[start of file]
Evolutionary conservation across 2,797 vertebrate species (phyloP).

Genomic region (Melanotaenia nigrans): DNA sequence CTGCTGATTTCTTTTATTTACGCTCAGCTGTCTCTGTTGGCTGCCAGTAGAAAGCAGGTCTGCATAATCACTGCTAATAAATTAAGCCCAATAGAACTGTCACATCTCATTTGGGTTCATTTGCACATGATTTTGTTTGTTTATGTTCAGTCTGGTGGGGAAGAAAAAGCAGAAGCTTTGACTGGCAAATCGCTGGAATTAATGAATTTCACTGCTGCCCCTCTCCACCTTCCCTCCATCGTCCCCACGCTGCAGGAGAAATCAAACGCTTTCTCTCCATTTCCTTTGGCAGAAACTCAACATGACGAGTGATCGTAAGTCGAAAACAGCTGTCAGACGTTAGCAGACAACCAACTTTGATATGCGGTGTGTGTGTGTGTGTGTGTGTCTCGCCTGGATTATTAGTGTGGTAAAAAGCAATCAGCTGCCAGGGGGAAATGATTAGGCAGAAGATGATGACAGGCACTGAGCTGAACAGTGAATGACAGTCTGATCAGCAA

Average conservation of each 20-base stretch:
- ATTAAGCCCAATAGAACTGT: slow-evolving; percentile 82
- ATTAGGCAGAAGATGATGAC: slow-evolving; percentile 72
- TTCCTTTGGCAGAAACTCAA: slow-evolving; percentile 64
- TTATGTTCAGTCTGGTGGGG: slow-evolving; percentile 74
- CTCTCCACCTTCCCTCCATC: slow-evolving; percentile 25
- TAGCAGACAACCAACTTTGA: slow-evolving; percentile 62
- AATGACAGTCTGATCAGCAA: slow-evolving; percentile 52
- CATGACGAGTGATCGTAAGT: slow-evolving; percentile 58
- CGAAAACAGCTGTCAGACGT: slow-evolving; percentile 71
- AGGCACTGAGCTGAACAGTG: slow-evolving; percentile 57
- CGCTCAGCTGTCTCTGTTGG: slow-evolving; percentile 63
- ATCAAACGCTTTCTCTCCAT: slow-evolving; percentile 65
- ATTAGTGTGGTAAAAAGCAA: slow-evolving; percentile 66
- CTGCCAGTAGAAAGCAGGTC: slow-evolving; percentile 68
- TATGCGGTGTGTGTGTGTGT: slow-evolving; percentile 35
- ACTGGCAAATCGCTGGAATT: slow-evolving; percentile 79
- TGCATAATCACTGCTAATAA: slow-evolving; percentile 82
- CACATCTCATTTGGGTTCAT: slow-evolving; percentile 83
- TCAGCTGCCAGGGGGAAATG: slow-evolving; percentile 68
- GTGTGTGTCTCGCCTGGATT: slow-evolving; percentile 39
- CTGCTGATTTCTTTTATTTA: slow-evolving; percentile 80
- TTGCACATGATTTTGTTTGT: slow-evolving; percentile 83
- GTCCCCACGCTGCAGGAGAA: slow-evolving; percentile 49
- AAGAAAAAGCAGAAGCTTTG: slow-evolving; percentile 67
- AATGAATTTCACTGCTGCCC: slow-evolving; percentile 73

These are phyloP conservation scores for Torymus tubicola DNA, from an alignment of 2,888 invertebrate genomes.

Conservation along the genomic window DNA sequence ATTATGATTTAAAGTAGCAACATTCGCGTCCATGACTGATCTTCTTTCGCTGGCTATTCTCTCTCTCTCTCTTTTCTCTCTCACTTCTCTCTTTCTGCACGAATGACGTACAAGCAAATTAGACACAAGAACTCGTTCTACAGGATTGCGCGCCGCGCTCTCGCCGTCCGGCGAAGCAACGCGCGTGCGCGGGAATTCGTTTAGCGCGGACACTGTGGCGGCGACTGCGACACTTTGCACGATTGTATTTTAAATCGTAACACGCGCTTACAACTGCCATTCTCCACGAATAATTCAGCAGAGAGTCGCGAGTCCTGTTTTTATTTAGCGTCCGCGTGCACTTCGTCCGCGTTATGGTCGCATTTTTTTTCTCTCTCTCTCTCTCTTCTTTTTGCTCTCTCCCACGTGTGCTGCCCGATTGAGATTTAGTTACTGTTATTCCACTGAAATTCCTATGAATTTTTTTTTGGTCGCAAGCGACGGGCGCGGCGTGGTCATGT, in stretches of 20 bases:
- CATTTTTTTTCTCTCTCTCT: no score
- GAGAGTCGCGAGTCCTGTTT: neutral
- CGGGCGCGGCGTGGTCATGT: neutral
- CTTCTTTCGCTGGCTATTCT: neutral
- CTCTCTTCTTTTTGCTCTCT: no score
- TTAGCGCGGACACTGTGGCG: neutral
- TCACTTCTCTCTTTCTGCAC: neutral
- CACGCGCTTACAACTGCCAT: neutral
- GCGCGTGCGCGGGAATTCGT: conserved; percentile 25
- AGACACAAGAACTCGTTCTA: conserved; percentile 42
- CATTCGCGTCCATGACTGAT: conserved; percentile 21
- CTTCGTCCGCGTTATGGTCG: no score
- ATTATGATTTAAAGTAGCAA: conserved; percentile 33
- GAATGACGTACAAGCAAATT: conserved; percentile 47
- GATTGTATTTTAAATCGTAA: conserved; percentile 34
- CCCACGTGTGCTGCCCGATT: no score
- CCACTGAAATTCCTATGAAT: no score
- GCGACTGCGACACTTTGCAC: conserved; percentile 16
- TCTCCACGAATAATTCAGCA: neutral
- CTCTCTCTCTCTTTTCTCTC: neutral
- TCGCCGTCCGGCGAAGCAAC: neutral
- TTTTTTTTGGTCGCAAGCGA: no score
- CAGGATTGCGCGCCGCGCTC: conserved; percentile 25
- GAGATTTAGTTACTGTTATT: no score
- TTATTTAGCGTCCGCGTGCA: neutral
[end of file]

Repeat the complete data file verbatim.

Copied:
Evolutionary conservation across 2,797 vertebrate species (phyloP).

Genomic region (Melanotaenia nigrans): DNA sequence CTGCTGATTTCTTTTATTTACGCTCAGCTGTCTCTGTTGGCTGCCAGTAGAAAGCAGGTCTGCATAATCACTGCTAATAAATTAAGCCCAATAGAACTGTCACATCTCATTTGGGTTCATTTGCACATGATTTTGTTTGTTTATGTTCAGTCTGGTGGGGAAGAAAAAGCAGAAGCTTTGACTGGCAAATCGCTGGAATTAATGAATTTCACTGCTGCCCCTCTCCACCTTCCCTCCATCGTCCCCACGCTGCAGGAGAAATCAAACGCTTTCTCTCCATTTCCTTTGGCAGAAACTCAACATGACGAGTGATCGTAAGTCGAAAACAGCTGTCAGACGTTAGCAGACAACCAACTTTGATATGCGGTGTGTGTGTGTGTGTGTGTGTCTCGCCTGGATTATTAGTGTGGTAAAAAGCAATCAGCTGCCAGGGGGAAATGATTAGGCAGAAGATGATGACAGGCACTGAGCTGAACAGTGAATGACAGTCTGATCAGCAA

Average conservation of each 20-base stretch:
- ATTAAGCCCAATAGAACTGT: slow-evolving; percentile 82
- ATTAGGCAGAAGATGATGAC: slow-evolving; percentile 72
- TTCCTTTGGCAGAAACTCAA: slow-evolving; percentile 64
- TTATGTTCAGTCTGGTGGGG: slow-evolving; percentile 74
- CTCTCCACCTTCCCTCCATC: slow-evolving; percentile 25
- TAGCAGACAACCAACTTTGA: slow-evolving; percentile 62
- AATGACAGTCTGATCAGCAA: slow-evolving; percentile 52
- CATGACGAGTGATCGTAAGT: slow-evolving; percentile 58
- CGAAAACAGCTGTCAGACGT: slow-evolving; percentile 71
- AGGCACTGAGCTGAACAGTG: slow-evolving; percentile 57
- CGCTCAGCTGTCTCTGTTGG: slow-evolving; percentile 63
- ATCAAACGCTTTCTCTCCAT: slow-evolving; percentile 65
- ATTAGTGTGGTAAAAAGCAA: slow-evolving; percentile 66
- CTGCCAGTAGAAAGCAGGTC: slow-evolving; percentile 68
- TATGCGGTGTGTGTGTGTGT: slow-evolving; percentile 35
- ACTGGCAAATCGCTGGAATT: slow-evolving; percentile 79
- TGCATAATCACTGCTAATAA: slow-evolving; percentile 82
- CACATCTCATTTGGGTTCAT: slow-evolving; percentile 83
- TCAGCTGCCAGGGGGAAATG: slow-evolving; percentile 68
- GTGTGTGTCTCGCCTGGATT: slow-evolving; percentile 39
- CTGCTGATTTCTTTTATTTA: slow-evolving; percentile 80
- TTGCACATGATTTTGTTTGT: slow-evolving; percentile 83
- GTCCCCACGCTGCAGGAGAA: slow-evolving; percentile 49
- AAGAAAAAGCAGAAGCTTTG: slow-evolving; percentile 67
- AATGAATTTCACTGCTGCCC: slow-evolving; percentile 73

These are phyloP conservation scores for Torymus tubicola DNA, from an alignment of 2,888 invertebrate genomes.

Conservation along the genomic window DNA sequence ATTATGATTTAAAGTAGCAACATTCGCGTCCATGACTGATCTTCTTTCGCTGGCTATTCTCTCTCTCTCTCTTTTCTCTCTCACTTCTCTCTTTCTGCACGAATGACGTACAAGCAAATTAGACACAAGAACTCGTTCTACAGGATTGCGCGCCGCGCTCTCGCCGTCCGGCGAAGCAACGCGCGTGCGCGGGAATTCGTTTAGCGCGGACACTGTGGCGGCGACTGCGACACTTTGCACGATTGTATTTTAAATCGTAACACGCGCTTACAACTGCCATTCTCCACGAATAATTCAGCAGAGAGTCGCGAGTCCTGTTTTTATTTAGCGTCCGCGTGCACTTCGTCCGCGTTATGGTCGCATTTTTTTTCTCTCTCTCTCTCTCTTCTTTTTGCTCTCTCCCACGTGTGCTGCCCGATTGAGATTTAGTTACTGTTATTCCACTGAAATTCCTATGAATTTTTTTTTGGTCGCAAGCGACGGGCGCGGCGTGGTCATGT, in stretches of 20 bases:
- CATTTTTTTTCTCTCTCTCT: no score
- GAGAGTCGCGAGTCCTGTTT: neutral
- CGGGCGCGGCGTGGTCATGT: neutral
- CTTCTTTCGCTGGCTATTCT: neutral
- CTCTCTTCTTTTTGCTCTCT: no score
- TTAGCGCGGACACTGTGGCG: neutral
- TCACTTCTCTCTTTCTGCAC: neutral
- CACGCGCTTACAACTGCCAT: neutral
- GCGCGTGCGCGGGAATTCGT: conserved; percentile 25
- AGACACAAGAACTCGTTCTA: conserved; percentile 42
- CATTCGCGTCCATGACTGAT: conserved; percentile 21
- CTTCGTCCGCGTTATGGTCG: no score
- ATTATGATTTAAAGTAGCAA: conserved; percentile 33
- GAATGACGTACAAGCAAATT: conserved; percentile 47
- GATTGTATTTTAAATCGTAA: conserved; percentile 34
- CCCACGTGTGCTGCCCGATT: no score
- CCACTGAAATTCCTATGAAT: no score
- GCGACTGCGACACTTTGCAC: conserved; percentile 16
- TCTCCACGAATAATTCAGCA: neutral
- CTCTCTCTCTCTTTTCTCTC: neutral
- TCGCCGTCCGGCGAAGCAAC: neutral
- TTTTTTTTGGTCGCAAGCGA: no score
- CAGGATTGCGCGCCGCGCTC: conserved; percentile 25
- GAGATTTAGTTACTGTTATT: no score
- TTATTTAGCGTCCGCGTGCA: neutral